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Clinical and Immunopathological Consequences of Chronic HBV and Plasmodium falciparum Co-infections



General Information
Title Clinical and immunopathological consequences of chronic HBV and Plasmodium falciparum co-infections.
Acronym HEPMAL
Duration 48 months
EDTCP Grant Agreement TMA2018FF-2456
Sponsor Name & Address The European & Developing Countries Clinical Trials Partnership (EDTCP), PO Box 93015, 2509 AA The Hague, The Netherlands.
Coordinating Institution University of Ghana, Legon, Accra.
NMIMR STC number & approval date 2(2) 2019-20 (Date: 13th December 2019)
NMIMR IRB approval number 046/19-20 (Date: 8th January 2020)
KBTH STC approval number KBTH-STC 000024/2020 (Date: 9th April 2020)
KBTH IRB approval number KBTH-IRB 00024/2020 (Date: 27th May 2020)



Malaria and viral hepatitis due to Hepatitis B virus (HBV) are two very common infectious diseases prevalent in sub-Saharan Africa and together account for significant morbidity and mortality.

In Ghana, half a million more cases of malaria were recorded in 2019, representing an 8% increase over the previous year (WMR 2019). Globally, Ghana and 10 other countries account for 70% of the global estimated case burden, as well as 71% of estimated deaths (WMR 2019)

Similarly, 2015 figures indicate that 257 million people worldwide live with chronic hepatitis B infection, with some 887 000 deaths attributed to the disease (mostly from cirrhosis and hepatocellular carcinoma) in the same year.

The common organ targeted by both Plasmodium and HBV is the liver. Sporozoites from an infectious mosquito bite first invade, develop and multiply in liver cells, while HBV also targets the liver and causes a prolonged infection that may result in liver cancer or cirrhosis.

Inevitably, there are instances where the causative organisms of these diseases co-infect individuals in the general population. Differences in immune responses to these pathogens means that chronic HBV infections can affect liver stage malaria-specific T cell responses, while Plasmodium infection could also contribute to liver pathology in chronic HBV-infected subjects. The effect of these interactions are especially important in the future context of administering an approved malaria vaccine in HBV-endemic populations of sub-Saharan Africa, as routine administration of vaccines to chronic HBV-infected persons may not yield the expected immunization outcomes.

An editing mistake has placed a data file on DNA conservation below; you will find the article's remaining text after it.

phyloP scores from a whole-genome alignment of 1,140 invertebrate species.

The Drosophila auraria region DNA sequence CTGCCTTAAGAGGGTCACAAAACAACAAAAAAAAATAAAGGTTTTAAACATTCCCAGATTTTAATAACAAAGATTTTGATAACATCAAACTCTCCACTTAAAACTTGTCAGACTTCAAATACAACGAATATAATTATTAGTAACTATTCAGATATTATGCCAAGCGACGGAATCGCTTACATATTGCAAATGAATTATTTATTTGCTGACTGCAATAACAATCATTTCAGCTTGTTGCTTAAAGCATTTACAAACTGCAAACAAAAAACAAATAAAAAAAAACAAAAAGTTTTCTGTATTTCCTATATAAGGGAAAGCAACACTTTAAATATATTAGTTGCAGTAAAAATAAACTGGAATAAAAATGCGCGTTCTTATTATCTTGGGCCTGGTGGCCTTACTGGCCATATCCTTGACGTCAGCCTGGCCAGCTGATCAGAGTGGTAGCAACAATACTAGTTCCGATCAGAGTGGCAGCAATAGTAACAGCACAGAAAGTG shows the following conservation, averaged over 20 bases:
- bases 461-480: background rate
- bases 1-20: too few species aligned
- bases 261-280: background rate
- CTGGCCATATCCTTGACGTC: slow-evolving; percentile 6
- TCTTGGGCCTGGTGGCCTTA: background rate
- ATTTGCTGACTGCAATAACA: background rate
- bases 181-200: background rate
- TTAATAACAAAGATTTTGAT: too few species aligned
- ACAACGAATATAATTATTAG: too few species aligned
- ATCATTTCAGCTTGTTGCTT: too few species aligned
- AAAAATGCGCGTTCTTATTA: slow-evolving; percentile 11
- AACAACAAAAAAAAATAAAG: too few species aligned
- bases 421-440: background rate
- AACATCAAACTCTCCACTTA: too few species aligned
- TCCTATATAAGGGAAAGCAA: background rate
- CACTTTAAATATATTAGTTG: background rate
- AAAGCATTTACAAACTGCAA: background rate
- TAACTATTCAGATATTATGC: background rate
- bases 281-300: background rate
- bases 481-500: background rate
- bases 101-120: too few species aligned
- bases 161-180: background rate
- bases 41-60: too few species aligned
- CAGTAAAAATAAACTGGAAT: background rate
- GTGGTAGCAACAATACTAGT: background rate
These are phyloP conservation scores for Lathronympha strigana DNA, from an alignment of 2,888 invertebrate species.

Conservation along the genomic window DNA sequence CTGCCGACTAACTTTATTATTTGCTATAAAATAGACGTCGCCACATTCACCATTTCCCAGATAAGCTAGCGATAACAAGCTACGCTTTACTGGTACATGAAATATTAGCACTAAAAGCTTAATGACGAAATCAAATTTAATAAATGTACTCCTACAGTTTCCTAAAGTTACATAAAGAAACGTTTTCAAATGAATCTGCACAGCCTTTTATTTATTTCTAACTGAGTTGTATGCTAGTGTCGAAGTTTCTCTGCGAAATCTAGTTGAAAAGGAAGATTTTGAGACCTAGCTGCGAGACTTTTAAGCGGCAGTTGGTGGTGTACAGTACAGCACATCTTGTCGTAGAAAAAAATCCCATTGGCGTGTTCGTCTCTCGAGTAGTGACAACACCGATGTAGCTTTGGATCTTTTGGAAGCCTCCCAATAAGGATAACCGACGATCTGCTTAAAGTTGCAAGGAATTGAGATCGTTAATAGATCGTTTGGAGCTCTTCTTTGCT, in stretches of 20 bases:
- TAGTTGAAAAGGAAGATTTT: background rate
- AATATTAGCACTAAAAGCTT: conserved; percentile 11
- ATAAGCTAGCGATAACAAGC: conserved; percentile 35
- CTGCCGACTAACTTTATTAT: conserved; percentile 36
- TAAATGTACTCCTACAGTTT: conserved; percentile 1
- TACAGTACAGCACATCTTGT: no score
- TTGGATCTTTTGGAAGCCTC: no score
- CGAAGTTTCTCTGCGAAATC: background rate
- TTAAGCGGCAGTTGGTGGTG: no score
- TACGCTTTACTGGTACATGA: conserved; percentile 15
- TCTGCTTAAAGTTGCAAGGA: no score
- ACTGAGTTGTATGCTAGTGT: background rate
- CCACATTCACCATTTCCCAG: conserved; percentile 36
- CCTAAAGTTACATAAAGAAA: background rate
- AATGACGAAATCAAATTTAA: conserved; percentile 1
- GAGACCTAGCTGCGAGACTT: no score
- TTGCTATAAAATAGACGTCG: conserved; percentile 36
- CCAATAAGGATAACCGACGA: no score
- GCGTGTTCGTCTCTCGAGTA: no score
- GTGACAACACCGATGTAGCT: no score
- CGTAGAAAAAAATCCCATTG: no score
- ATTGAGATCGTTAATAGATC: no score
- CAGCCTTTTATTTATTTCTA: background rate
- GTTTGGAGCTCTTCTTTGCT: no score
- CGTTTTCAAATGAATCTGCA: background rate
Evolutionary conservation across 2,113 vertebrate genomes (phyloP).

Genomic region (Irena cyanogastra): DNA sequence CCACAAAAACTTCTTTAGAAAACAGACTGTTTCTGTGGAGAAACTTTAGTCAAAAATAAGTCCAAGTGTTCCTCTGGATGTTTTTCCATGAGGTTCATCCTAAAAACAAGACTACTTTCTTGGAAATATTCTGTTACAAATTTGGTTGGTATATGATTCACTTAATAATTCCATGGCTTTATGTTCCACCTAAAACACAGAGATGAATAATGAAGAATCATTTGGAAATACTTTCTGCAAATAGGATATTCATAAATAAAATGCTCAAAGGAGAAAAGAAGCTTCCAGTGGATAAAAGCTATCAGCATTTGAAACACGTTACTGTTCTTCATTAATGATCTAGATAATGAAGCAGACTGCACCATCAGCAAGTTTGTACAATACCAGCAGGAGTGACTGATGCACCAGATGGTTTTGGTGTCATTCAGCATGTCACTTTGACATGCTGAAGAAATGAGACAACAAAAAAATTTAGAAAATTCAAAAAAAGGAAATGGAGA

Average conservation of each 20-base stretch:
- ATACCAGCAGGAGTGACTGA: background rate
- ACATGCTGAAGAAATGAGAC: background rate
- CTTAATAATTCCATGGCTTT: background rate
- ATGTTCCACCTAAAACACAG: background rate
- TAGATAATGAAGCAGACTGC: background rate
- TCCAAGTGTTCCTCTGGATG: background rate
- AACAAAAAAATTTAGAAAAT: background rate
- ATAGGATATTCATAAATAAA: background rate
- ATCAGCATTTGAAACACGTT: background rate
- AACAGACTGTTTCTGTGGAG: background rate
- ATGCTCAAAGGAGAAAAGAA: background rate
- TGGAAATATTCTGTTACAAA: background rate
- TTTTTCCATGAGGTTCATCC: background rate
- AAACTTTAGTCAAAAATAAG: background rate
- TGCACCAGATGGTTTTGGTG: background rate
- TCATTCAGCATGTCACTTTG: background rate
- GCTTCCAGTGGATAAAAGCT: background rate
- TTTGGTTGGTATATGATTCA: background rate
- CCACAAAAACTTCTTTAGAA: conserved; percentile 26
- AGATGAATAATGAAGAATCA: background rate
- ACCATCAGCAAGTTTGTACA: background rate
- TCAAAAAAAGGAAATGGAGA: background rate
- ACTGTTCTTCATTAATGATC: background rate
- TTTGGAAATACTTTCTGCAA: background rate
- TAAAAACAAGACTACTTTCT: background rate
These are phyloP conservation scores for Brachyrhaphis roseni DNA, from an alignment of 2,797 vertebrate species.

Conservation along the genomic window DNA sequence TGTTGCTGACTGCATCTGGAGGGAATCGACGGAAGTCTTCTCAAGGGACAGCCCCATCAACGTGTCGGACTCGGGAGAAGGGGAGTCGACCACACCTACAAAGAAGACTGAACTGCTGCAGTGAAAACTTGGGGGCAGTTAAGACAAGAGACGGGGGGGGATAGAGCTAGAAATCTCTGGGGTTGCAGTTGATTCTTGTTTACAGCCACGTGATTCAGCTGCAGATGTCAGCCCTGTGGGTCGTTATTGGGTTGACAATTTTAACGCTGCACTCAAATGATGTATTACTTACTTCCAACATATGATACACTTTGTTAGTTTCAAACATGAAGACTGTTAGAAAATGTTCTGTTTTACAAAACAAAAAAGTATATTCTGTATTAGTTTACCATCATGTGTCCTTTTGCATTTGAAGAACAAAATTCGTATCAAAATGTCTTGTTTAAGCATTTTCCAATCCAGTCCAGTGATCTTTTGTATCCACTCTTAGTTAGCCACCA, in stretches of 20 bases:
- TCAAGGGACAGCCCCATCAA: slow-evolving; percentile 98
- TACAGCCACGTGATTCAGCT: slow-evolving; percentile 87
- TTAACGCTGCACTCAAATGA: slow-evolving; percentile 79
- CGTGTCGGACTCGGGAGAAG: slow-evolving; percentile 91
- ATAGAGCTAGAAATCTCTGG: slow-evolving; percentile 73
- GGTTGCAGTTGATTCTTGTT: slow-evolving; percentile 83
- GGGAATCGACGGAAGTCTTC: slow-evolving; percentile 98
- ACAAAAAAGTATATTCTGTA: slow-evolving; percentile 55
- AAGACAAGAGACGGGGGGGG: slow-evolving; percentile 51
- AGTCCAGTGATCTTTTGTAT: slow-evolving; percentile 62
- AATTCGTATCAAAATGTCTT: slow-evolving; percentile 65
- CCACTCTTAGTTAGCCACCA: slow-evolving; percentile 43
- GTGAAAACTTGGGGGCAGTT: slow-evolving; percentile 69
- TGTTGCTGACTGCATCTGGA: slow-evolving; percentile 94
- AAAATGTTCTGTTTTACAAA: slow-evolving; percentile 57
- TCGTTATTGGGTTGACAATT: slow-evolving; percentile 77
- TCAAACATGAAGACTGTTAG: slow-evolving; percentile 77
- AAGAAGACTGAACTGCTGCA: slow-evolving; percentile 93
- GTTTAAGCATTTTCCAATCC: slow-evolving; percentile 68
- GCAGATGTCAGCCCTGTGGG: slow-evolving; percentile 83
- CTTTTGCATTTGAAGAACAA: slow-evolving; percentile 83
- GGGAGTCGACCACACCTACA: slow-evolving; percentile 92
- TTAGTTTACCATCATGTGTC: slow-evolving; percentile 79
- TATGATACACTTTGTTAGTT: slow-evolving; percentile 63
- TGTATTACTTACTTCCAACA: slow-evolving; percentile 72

The overall goal of the proposed study is therefore to investigate and define the by-stander effects of an on-going chronic HBV infection on immune responses to Plasmodium liver stage infection. We will also assess whether a Plasmodium liver stage infection affects chronic HBV infection outcome in co-infected individuals.

We hope to establish baseline data on the immunological and clinical outcomes of Plasmodium/chronic HBV co-infections, leading to improved HBV monitoring, management and education.

Our specific aims are therefore to:
  • 1. Determine the effect of chronic HBV infection on the outcome of Plasmodium liver stage infection.
  • 2. Determine the cytokine expression profiles of white cells from chronic HBV patients with and without Plasmodium infection over a one-year period.
  • 3. Define the effect of liver stage Plasmodium infection on liver pathology in chronic HBV infected individuals.
Participating Institutions:
  • Noguchi Memorial Institute for Medical Research (NMIMR), University of Ghana.
  • Gastroenterology Unit, Korle Bu Teaching Hospital.


Dr. Kwadwo Asamoah Kusi
Principal Investigator.

Department of Immunology, NMIMR, UG, Legon.

Dr. Kofi Bonney

Department of Virology, NMIMR, UG, Legon.

Dr. Linda Amoah

Department of Immunology, NMIMR, UG, Legon.

Dr. Taiba J. Afaa
Department of Child Health

Korle Bu Teaching Hospital, Accra.

Dr. Kenneth Tachi
Gastoenterology Unit, Medical Sub-BMC.

Korle Bu Teaching Hospital, Accra.

Dr. William van der Puije
Post Doctoral Fellow

Department of Immunology, NMIMR, UG, Legon.

Selorm Philip Segbefia
PhD Student

Department of Molecular Medicine, School of Medicine and Dentistry, College of Health Kwame Nkrumah University of Science and Technology, Kumasi.

Diana Asema Asandem
PhD student.

West African Centre for Cell Biology of Infectious Pathogens (WACCBIP), Department of Biochemistry, Cell and Moecular Biology (BCMB), University of Ghana, Legon.

Bright Asare
MPhil student

Department of Animal Biology and Conservation Science (DABCS), College of Basic and Applied Sciences, UG, Legon.

Rawdat Baba-Adam
MPhil student

West African Centre for Cell Biology of Infectious Pathogens (WACCBIP), Department of Biochemistry, Cell and Molecular Biology (BCMB), UG, Legon.

The project has also recruited study nurses, field/laboratory personnel and data entry personnel with the appropriate background and expertise for study implementation.


Project Updates:
  • • June 2020 - Ethical clearance obtained from the NMIMR Legon and Korle Bu Teaching Hospital Ethical/Institutional Review Boards.
  • • July 2020 - Project initialization Zoom meeting for HEPMAL held.
  • • September 2020 - Students, 2 at the PhD and 2 at Masters levels, as well as research and field assistants successfully enrolled on the project.
  • • September 2020 - Visit to Korle Bu by the Noguchi HEPMAL team for preparatory work and familiarization.
  • • September 2020 - Hepatitis B vaccinations of project staff administered.
  • • October 2020 - Successful recruitment of first volunteers
  • • Laboratory trials of various assays underway.
  • • Procurement of some consumables and supplies done, others on-going.
Project Sponsor

This project is part of the EDCTP2 programme supported by the European Union.

Hepmal Sponsor.

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Project Sponsor

This project is part of the EDCTP2 programme supported by the European Union.

Hepmal Sponsor.